software instructions for sending a subsequent electronic letter of agency to the purchaser.
22. The system of claim 14 wherein the order is associated with a telecommunication service.
23. A system for automated status switching of customer records, the system comprising:
software instructions for receiving a service provider report, the service provider report comprising at least one customer identification number associated with at least one status code,
software instructions for associating the at least one status code with a customer record, the customer record being associated with the customer identification number; and
software instructions for selectively switching the status of the customer record in accordance with at least one business logic rule associated with the at least one status code.
24. The system of claim 23, wherein the service provide report is associated with a telecommunications service.
25. The system of claim 23, the system further comprising:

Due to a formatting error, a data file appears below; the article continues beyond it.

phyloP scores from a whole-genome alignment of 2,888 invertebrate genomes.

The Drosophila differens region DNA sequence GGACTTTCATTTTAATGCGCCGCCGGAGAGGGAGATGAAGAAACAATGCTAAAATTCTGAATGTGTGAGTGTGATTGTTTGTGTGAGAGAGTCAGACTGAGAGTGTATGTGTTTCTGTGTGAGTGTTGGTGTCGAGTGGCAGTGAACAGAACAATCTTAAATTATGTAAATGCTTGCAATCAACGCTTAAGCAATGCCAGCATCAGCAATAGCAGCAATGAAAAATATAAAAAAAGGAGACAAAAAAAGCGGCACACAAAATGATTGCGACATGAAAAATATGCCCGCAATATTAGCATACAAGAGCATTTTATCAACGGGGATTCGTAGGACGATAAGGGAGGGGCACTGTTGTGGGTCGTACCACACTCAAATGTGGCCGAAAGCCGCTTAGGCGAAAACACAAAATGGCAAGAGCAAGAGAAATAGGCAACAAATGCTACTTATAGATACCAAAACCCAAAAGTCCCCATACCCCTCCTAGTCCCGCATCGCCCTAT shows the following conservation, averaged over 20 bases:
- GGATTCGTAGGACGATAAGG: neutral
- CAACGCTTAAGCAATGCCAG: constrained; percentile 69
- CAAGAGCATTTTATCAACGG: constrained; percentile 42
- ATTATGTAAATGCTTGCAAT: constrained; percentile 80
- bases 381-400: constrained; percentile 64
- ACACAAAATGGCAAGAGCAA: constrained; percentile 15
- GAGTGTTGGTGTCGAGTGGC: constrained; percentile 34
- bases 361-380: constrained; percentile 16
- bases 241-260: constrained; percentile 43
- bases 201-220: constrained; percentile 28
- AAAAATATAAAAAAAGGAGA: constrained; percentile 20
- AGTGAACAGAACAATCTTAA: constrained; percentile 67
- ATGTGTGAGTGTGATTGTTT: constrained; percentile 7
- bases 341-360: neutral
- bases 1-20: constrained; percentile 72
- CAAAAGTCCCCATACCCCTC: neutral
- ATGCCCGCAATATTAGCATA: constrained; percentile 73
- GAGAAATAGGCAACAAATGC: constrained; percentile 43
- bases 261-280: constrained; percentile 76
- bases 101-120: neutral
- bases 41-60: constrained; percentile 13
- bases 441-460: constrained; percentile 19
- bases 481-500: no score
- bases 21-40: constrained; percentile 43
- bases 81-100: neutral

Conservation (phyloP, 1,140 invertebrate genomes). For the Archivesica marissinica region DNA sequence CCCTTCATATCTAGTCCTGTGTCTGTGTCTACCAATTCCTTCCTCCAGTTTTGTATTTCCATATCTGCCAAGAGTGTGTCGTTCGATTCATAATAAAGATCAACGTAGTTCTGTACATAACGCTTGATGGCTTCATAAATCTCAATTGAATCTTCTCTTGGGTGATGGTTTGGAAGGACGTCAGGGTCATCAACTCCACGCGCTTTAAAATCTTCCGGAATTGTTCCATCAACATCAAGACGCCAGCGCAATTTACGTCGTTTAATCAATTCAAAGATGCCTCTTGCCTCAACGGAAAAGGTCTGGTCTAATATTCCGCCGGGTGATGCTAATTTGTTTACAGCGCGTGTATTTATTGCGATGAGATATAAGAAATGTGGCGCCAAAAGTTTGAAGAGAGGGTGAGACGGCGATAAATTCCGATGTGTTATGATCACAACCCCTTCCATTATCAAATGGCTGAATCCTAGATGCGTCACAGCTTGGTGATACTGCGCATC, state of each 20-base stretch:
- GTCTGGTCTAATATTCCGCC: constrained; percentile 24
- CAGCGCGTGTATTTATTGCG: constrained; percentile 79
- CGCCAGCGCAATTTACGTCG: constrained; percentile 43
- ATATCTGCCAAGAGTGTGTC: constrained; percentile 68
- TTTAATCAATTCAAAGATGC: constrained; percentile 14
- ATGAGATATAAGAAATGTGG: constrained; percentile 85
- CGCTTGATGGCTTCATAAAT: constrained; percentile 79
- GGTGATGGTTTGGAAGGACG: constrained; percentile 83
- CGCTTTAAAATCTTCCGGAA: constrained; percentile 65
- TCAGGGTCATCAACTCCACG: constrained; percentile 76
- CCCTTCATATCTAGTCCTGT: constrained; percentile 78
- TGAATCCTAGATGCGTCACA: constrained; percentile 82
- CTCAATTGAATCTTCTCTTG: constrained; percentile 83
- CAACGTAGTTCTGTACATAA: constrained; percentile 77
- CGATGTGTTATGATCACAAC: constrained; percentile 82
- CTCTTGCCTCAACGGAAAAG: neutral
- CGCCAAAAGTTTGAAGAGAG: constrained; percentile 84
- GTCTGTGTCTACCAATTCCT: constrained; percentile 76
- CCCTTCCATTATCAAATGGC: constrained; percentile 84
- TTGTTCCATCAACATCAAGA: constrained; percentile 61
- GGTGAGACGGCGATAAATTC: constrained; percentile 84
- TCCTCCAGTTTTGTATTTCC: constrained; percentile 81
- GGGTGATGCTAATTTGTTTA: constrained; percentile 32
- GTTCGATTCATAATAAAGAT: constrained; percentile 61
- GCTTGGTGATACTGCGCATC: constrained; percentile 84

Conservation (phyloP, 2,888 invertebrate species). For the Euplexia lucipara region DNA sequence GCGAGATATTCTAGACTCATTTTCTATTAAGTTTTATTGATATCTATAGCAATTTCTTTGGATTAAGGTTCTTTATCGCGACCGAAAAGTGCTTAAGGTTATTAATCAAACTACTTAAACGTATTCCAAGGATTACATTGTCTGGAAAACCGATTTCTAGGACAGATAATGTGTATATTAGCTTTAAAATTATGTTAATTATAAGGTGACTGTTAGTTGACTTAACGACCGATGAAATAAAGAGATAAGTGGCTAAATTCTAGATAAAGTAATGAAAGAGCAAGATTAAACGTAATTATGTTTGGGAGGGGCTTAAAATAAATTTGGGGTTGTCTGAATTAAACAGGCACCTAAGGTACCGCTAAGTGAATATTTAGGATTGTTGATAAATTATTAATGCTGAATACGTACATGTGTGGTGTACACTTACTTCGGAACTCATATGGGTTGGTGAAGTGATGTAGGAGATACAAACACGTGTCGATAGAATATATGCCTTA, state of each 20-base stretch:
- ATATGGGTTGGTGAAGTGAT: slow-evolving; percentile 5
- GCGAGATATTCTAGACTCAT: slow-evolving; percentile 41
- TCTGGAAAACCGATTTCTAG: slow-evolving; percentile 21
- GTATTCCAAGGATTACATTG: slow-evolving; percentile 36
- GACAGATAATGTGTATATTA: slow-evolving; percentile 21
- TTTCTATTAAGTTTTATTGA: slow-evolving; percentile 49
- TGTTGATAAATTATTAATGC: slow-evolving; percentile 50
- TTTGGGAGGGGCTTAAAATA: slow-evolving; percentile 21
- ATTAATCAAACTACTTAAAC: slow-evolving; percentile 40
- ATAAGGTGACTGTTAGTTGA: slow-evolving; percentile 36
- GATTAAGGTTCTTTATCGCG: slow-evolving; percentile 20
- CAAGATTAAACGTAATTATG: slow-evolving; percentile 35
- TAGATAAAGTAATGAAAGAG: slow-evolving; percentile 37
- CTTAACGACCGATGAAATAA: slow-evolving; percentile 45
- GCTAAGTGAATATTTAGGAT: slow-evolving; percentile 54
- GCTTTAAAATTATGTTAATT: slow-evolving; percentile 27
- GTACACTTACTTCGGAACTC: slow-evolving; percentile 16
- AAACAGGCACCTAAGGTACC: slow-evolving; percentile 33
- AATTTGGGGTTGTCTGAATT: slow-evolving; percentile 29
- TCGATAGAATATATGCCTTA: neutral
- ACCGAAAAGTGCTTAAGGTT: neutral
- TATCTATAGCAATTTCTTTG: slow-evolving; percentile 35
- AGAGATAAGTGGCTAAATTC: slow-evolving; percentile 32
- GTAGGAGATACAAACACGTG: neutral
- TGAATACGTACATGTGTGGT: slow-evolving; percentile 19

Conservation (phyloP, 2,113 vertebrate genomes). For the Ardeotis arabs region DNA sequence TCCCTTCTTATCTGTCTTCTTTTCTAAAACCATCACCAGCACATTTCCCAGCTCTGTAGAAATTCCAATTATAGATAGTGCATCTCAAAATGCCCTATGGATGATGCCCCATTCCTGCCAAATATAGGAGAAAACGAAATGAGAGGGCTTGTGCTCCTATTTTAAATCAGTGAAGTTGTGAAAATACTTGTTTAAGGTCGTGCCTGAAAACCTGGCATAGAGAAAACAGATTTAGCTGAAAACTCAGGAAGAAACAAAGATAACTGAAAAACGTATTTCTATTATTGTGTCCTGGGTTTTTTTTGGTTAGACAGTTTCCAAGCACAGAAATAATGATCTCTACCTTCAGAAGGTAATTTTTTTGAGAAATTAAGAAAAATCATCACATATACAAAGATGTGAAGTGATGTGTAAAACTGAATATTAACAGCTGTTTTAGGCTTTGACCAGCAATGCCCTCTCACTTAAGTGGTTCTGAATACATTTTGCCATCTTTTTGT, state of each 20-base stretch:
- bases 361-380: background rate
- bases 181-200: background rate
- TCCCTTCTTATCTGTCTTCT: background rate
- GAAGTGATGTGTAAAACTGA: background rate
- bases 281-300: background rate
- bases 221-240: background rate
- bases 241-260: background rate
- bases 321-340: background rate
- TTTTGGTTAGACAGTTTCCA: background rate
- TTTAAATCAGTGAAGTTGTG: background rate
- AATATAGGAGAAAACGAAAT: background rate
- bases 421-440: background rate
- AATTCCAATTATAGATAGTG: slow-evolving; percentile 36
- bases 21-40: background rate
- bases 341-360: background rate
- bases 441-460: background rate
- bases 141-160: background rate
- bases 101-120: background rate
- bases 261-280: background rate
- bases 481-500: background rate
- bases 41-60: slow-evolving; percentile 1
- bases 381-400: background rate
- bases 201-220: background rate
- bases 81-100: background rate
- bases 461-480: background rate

software instructions for contacting a customer associated with the customer record to provide information associated with the status code.
26. The system of claim 23, the system further comprising:
software instructions for sending an electronic letter of agency to a customer associated with the customer record and in accordance with the at least one business logic rule.
27. A method for automated commission verification, the method comprising:
receiving a service provider report from a service provider;
processing the service provider report to produce a processed report;
applying commission rules to data associated with the processed report to produce an output; and
comparing the output to one or more payments received from the service provider.
28. The method of claim 27 wherein the service provider report comprises usage data associated with a customer identification number.
29. The method of claim 28, the method further comprising:
adjusting a customer profile based on the usage data, the customer profile associated with the customer identification number.